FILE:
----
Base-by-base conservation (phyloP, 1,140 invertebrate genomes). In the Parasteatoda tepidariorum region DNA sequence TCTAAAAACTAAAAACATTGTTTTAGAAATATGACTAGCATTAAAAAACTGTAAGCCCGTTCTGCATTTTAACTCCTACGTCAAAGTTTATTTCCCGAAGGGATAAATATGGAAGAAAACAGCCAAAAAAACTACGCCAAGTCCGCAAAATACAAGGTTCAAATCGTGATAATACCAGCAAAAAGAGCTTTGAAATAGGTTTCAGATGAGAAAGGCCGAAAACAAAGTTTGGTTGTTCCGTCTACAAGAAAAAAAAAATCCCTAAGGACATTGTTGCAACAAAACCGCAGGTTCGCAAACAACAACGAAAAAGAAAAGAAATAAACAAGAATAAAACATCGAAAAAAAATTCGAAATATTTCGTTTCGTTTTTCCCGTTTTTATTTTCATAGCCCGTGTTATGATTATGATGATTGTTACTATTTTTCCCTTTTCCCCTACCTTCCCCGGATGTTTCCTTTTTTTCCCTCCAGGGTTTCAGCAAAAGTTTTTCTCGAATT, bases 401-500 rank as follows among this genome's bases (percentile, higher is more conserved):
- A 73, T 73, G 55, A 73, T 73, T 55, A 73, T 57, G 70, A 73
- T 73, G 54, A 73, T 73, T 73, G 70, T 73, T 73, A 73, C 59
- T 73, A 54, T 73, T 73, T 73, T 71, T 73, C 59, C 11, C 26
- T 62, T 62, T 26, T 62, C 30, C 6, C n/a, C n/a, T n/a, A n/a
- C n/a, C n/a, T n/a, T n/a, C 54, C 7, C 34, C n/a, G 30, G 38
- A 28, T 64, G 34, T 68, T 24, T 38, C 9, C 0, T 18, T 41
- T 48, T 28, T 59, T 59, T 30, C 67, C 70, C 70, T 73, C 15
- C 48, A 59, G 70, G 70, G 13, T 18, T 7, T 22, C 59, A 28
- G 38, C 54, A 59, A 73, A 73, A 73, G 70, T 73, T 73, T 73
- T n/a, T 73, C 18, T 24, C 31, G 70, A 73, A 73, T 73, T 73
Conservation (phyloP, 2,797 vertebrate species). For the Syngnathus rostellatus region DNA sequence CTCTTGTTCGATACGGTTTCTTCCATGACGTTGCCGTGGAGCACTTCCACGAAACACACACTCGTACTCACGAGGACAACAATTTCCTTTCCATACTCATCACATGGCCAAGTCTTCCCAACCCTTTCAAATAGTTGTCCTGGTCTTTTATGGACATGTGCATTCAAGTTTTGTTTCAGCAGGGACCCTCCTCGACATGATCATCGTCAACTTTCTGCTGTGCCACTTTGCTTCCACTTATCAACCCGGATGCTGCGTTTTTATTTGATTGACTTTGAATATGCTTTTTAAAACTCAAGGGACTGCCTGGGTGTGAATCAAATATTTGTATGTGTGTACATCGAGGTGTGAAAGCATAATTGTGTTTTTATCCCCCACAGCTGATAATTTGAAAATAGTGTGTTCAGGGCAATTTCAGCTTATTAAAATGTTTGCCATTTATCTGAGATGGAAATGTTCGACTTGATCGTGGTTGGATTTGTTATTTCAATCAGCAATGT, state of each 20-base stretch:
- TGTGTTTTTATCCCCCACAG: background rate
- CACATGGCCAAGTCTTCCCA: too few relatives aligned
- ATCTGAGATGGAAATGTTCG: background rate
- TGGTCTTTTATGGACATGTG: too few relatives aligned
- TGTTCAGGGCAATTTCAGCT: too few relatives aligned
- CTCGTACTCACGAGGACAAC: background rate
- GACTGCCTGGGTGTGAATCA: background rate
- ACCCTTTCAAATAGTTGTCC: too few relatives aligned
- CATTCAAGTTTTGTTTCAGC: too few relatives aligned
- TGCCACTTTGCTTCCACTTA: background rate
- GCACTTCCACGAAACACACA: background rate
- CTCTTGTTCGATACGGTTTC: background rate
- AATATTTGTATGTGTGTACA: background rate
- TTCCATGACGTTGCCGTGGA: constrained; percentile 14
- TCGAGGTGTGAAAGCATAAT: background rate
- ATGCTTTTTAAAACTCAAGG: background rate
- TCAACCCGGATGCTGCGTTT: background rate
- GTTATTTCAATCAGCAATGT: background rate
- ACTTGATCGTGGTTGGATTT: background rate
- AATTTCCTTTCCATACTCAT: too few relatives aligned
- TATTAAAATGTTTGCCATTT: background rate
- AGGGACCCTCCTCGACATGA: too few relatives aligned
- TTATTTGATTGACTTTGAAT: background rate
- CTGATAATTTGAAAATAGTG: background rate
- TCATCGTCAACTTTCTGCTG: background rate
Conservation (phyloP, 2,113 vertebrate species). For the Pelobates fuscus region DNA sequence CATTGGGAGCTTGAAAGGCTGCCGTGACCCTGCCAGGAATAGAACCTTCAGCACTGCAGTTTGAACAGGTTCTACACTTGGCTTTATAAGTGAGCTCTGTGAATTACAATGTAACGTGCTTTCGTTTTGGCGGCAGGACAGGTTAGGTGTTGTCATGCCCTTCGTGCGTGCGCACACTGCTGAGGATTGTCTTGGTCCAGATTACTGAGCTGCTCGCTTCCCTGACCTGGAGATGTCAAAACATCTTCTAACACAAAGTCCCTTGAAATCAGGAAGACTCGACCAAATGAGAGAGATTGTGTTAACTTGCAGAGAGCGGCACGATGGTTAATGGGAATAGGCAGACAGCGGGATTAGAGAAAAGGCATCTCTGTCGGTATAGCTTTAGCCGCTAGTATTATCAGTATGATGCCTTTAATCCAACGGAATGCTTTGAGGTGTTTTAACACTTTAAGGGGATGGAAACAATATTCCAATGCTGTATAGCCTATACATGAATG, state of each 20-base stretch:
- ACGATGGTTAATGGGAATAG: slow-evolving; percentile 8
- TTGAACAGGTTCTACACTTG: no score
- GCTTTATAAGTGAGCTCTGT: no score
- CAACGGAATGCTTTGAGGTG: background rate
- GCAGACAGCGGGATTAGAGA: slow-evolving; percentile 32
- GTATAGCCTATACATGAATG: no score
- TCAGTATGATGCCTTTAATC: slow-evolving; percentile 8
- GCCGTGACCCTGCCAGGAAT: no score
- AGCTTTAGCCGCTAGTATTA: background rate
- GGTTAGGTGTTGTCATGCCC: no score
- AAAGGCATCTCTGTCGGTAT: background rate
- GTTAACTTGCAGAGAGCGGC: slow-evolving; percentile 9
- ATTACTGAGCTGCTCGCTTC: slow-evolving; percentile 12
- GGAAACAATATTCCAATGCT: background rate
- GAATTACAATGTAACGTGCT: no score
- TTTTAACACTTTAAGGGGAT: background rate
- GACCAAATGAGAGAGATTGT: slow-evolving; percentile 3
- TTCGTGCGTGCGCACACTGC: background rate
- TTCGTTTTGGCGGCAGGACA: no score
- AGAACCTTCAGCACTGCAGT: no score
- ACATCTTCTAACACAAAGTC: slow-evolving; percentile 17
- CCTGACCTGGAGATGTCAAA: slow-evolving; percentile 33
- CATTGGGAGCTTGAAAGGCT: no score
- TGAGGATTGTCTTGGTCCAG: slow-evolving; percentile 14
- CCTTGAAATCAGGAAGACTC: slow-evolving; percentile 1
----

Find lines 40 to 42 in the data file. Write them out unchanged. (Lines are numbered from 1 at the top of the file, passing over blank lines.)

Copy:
- TTGAACAGGTTCTACACTTG: no score
- GCTTTATAAGTGAGCTCTGT: no score
- CAACGGAATGCTTTGAGGTG: background rate